Astra’s Frugal Design Leads To Latest Unusual Failure

We’ve all heard it said, and it bears repeating: getting to space is hard. But it actually gets even harder the smaller your booster is. That’s because the structure, engines, avionics, and useful payload of a rocket only make up a tiny portion of its liftoff mass, while the rest is dedicated to the propellant it must expend to reach orbital velocity. That’s why a Falcon 9 tipping the scales at 549,054 kilograms (1,207,920 pounds) can only loft a payload of 22,800 kg (50,265 lb) — roughly 4% of its takeoff weight.

As you might imagine, there’s a lower limit where there simply isn’t enough mass in the equation for the hardware necessary to build a fully functional rocket. But where is that limit? That’s precisely what aerospace newcomer Astra is trying to find out. Their Rocket 3 is among the smallest orbital boosters to ever fly, closer in size and mass to the German V2 of World War II than the towering vehicles being built by SpaceX or Blue Origin. Even the Rocket Lab Electron, itself an exceptionally svelte rocket, is considerably larger.

The reason they’re trying to build such a small rocket is of course very simple: smaller means cheaper. Assuming you’ve got a payload light and compact enough to fit on their launcher, Astra says they can put it into orbit for roughly $2.5 million USD; less than half the cost of a dedicated flight aboard Rocket Lab’s Electron, and competitive with SpaceX’s “rideshare” program. Such a low ticket price would have been unfathomable a decade ago, and promises to shake up an already highly competitive commercial launch market. But naturally, Astra has to get the thing flying reliably before we can celebrate this new spaceflight milestone.

Their latest mission ended in a total loss of the vehicle and payload when the upper stage tumbled out of control roughly three minutes after an otherwise perfect liftoff from Cape Canaveral Space Force Station in Florida. Such issues aren’t uncommon for a new orbital booster, and few rockets in history have entered regular service without a lost payload or two on the books. But this failure, broadcast live over the Internet, was something quite unusual: because of the unconventional design of Astra’s diminutive rocket, the upper stage appeared to get stuck inside the booster after the payload fairing failed to open fully.

A Slight Second Stage

To understand this failure, we have to take a step back and look at the design of a conventional multi-stage rocket. While an oversimplification, it would be fair to say that the upper stage is generally just a smaller version of the first stage. It will be shorter in length, perhaps more narrow in diameter, and have fewer engines; but fundamentally its design will resemble that of its larger counterpart. The payload is mounted to the top of the upper stage, which in turn is enclosed by an aerodynamic fairing or nosecone.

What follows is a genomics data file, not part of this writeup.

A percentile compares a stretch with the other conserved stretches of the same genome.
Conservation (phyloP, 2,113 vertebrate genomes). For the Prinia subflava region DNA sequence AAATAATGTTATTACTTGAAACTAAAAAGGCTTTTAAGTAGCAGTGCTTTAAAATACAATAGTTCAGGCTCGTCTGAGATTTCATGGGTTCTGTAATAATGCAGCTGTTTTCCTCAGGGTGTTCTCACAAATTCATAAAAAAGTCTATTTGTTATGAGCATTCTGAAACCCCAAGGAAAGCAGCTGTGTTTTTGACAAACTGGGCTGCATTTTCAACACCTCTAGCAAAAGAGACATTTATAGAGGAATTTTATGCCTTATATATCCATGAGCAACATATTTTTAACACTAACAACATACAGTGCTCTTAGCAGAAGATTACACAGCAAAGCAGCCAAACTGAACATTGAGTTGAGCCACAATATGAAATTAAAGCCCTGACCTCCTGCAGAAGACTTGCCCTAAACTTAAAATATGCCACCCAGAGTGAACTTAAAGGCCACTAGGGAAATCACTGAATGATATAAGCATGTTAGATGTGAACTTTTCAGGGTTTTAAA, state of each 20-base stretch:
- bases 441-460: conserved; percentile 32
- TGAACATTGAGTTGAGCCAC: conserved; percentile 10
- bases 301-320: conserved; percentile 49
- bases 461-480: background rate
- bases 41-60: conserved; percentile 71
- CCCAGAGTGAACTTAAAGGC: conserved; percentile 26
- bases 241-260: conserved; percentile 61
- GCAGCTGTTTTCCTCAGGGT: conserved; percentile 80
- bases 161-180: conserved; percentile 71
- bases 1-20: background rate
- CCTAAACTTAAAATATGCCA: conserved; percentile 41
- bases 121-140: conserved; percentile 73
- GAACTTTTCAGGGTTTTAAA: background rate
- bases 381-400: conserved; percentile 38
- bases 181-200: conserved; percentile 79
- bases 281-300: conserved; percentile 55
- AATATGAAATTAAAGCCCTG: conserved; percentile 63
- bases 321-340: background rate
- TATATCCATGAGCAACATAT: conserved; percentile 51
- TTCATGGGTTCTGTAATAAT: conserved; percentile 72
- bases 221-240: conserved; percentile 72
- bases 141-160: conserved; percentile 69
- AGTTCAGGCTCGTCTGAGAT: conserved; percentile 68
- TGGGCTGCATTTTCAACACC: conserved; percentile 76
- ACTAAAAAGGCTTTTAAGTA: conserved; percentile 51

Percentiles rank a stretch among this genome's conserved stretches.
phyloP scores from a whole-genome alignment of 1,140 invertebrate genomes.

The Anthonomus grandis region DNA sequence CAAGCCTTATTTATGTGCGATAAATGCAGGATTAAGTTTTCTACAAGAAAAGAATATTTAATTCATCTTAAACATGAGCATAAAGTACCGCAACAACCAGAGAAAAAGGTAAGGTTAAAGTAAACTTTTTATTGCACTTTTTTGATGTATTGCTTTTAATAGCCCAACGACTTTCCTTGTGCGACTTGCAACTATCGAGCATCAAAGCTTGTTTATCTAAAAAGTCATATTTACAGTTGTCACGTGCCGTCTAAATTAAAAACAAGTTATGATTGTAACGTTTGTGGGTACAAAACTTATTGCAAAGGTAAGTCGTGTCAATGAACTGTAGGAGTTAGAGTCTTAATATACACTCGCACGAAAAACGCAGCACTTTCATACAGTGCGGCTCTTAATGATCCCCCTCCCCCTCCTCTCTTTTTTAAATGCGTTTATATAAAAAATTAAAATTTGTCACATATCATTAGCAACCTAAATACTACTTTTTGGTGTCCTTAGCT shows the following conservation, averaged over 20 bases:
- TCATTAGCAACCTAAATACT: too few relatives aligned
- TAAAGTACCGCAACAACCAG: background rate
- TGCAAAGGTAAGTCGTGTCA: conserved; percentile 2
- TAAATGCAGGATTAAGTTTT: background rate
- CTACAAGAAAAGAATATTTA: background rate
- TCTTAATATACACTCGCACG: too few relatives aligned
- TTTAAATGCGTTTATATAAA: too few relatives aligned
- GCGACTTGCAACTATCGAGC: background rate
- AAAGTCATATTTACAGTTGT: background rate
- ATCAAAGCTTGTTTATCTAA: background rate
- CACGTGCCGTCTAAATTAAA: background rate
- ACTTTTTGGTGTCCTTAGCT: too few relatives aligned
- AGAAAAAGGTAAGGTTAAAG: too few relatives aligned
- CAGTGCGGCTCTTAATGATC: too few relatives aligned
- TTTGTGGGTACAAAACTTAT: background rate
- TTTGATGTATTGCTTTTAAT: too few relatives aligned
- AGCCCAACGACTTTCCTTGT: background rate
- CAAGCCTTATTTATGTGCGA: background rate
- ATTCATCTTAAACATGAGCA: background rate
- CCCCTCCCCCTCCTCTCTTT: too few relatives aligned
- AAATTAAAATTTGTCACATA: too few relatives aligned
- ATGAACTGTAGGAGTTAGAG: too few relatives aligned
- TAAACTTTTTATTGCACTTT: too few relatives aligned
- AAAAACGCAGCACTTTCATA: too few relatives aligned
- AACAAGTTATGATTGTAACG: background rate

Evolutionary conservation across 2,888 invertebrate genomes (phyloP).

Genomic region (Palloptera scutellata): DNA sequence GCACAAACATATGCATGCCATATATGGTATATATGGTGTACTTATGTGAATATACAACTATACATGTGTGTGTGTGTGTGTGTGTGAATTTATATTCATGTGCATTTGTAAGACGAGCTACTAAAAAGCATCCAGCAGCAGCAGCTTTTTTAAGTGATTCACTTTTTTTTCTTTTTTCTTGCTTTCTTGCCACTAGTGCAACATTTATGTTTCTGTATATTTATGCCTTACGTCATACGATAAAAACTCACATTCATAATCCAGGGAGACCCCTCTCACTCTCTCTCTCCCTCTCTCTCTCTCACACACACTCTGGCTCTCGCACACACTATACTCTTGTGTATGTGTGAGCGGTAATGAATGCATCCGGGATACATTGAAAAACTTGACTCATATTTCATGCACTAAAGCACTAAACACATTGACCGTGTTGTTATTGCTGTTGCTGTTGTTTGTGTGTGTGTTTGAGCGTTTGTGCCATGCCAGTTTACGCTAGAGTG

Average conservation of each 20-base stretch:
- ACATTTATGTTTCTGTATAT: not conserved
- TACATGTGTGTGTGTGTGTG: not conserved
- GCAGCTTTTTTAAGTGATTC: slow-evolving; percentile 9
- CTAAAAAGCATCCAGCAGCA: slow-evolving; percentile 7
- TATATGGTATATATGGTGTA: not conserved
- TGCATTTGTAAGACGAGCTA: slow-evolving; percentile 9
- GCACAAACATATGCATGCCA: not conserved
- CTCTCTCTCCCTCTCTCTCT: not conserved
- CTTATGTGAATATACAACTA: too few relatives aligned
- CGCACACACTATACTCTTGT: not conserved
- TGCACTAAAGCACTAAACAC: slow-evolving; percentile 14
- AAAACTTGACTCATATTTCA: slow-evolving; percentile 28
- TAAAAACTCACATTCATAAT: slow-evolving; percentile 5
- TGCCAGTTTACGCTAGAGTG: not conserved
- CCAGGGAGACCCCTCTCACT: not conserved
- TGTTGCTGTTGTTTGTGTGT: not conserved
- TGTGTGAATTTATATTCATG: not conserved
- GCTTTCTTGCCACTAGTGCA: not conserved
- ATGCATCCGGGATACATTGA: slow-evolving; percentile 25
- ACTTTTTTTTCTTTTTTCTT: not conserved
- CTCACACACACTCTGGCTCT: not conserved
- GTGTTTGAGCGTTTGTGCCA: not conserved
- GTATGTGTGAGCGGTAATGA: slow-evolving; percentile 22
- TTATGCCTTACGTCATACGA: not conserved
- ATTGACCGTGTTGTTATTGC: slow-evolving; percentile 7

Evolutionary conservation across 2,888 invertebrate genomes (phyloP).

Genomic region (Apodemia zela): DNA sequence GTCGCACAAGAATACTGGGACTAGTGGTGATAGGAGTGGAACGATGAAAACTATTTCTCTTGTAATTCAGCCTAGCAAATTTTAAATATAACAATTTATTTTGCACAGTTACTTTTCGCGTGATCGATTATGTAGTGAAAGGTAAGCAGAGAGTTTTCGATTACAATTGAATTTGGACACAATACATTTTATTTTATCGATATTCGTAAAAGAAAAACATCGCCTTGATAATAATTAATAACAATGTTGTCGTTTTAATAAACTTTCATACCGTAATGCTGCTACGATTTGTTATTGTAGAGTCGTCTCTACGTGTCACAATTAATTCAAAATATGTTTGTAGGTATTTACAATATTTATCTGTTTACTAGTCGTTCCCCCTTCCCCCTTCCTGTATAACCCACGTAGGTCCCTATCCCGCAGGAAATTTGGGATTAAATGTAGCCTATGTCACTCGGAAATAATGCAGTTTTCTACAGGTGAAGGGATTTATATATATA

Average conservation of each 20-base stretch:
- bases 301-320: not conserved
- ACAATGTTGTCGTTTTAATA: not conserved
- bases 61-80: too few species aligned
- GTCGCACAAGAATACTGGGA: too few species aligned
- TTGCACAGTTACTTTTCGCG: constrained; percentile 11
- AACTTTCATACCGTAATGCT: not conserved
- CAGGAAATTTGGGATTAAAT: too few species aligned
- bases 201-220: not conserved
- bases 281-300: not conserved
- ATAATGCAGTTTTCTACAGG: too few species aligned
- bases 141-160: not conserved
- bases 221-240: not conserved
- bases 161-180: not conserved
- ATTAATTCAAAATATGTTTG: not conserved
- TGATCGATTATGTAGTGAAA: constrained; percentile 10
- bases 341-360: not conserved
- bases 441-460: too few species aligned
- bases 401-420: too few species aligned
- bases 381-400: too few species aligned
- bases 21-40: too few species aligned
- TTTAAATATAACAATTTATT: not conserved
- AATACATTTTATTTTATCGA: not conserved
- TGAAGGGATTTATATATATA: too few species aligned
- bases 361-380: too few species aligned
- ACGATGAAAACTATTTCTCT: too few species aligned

The first and second stages of the Falcon 9, separated by the black interstage, are the same diameter.

But Astra’s Rocket 3 is unique in that its second stage looks nothing like the first. Rather than a sleek rocket, its design is more reminiscent of a satellite; with exposed tanks and a skeletal structure that would never survive flight through the dense lower atmosphere. Since this stage will be traveling through the wispy upper atmosphere where drag isn’t a concern, Astra decided to strip it down to the bare essentials to reduce its mass.

A rare look at the Rocket 3’s satellite-like upper stage, partially tucked inside of the conical interstage.

The downside of this design is that the fragile upper stage must be covered until the rocket has gained considerable altitude. So rather than placing just the payload into a protective aerodynamic fairing, the entire second stage needs to be enclosed. The lower portion of the second stage is tucked into the hollow interstage, and an elongated fairing makes sure the payload and its ride to space aren’t exposed to supersonic airflow in the early phases of flight.

Costly Compromise

The beauty of this design is that the material used to construct a payload fairing, usually carbon fiber or fiberglass, is exceptionally lightweight. Even taking into account the additional fairing length required, the overall weight ends up being lower than if the second stage had a more traditional rigid fuselage.  That said, there’s a glaring problem with this approach if you’re looking to build the cheapest rocket possible: producing these lightweight payload fairings is very expensive.

Assembling Rocket 3’s aluminum payload fairing.

In fact, in a 2020 interview with Ars Technica, Astra co-founder Chris Kemp admitted the astronomical cost of carbon fiber fairings forced the company to abandon them in favor of aluminum for Rocket 3. Rather than spending $250,000, Kemp said the team at Astra was able to produce them in-house for just $2,500. That’s a huge cost savings for such a low-cost vehicle, but the trade-off is that the new metal fairings weigh 20% more than the originals.

The switch to heavier aluminum payload fairings means the mass savings of Astra’s unique second stage design isn’t quite as substantial as was originally intended. In practice this likely resulted in a hit to the total payload capacity of the vehicle, but it was still deemed the right call from a cost standpoint. But given this recent failure, perhaps the change had larger implications that are only now becoming apparent.

Getting Jammed Up

Looking at the live video from the February 11th launch, we can clearly see the chain of events that led to the upper stage losing control and ultimately failing to enter orbit. At almost exactly three minutes into the flight the payload fairing visibly shudders, but fails to open. Four seconds later the second stage, propelled forward by a spring-loaded mechanism, slams into the fairing but fails to knock it loose. Finally, at three minutes and eleven seconds into the mission, the second stage’s engine ignites while still inside the interstage. This build up of pressure blows off the fairing, but unfortunately also destabilizes the second stage and sends it tumbling.